Automotive: Rivets provide durable structure in automotive chassis components, brackets, driveline parts, and panels. Resistance to vibration and corrosion makes them ideal for vehicles.
Appliances: The outer shells of appliances often use rivets for aesthetic joining of panels and housings without threaded fasteners. Stainless steel rivets withstand corrosion and cleaning chemicals.
Electronics: Small aluminum or plastic rivets assemble casing and internal components of electronics that require access for service or airflow. Rivets avoid threads that can wear out.
Construction: Steel rivets join prefabricated structural beams and gussets for bridges, cranes, and buildings. Riveting provides permanent structural joints.
Signage: Rivets mount plastic and metal signage to poles and building exteriors. Their permanence prevents loosening and theft better than screws.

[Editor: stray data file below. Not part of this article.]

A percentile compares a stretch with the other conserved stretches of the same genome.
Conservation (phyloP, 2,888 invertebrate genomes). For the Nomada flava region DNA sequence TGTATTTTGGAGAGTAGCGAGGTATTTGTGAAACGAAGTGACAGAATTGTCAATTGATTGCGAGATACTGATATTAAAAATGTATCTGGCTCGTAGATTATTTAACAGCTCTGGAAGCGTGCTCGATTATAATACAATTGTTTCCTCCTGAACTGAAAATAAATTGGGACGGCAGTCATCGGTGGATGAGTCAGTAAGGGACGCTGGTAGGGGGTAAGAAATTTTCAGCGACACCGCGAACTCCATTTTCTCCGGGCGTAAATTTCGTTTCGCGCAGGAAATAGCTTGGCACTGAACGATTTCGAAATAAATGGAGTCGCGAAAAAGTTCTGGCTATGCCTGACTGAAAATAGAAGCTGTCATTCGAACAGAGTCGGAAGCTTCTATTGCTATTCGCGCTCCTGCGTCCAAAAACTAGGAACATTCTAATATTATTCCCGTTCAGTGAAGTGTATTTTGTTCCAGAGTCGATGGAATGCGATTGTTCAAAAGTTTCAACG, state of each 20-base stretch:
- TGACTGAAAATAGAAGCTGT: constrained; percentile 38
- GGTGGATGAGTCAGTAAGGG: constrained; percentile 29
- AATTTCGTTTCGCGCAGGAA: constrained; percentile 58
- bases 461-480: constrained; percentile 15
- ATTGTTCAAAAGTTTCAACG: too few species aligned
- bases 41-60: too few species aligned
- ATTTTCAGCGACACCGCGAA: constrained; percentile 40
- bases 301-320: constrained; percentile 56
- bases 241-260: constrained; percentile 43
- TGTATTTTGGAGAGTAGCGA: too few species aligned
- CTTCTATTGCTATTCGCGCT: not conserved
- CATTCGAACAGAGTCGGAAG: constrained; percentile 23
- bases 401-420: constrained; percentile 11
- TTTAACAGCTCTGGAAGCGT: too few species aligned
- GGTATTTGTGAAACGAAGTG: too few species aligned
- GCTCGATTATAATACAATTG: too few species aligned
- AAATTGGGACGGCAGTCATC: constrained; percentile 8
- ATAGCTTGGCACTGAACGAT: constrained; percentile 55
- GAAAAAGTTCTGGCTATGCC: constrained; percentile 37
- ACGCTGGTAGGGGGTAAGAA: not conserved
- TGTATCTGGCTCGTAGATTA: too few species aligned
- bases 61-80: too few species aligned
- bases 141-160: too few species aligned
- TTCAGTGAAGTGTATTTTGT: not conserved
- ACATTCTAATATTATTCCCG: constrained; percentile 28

Furniture: Riveting is an alternative to welding for assembling aluminum outdoor furniture. Rivets allow knock-down assembly and hide fasteners for clean aesthetics.
With CNC machining’s precision accuracy and repeatability, rivets can be incorporated into designs knowing each hole and joint will be uniformly produced. This enables manufacturers to leverage the benefits of rivets across nearly any application needing robust and reliable mechanical joints.
Rivets have been used since antiquity to permanently join materials, making them one of the oldest and most proven mechanical fastening methods. Their vibration resistance, material flexibility, lightweight potential, and quick installation continue to make rivets a highly useful option for CNC machined components and assemblies. By applying best practices around hole precision, joint design, tool selection, and quality control, manufacturers can implement rivets as a fastening solution that withstands the test of time. Rivets are a CNC-compatible fastening technology poised to maintain relevance long into the future. CNC Milling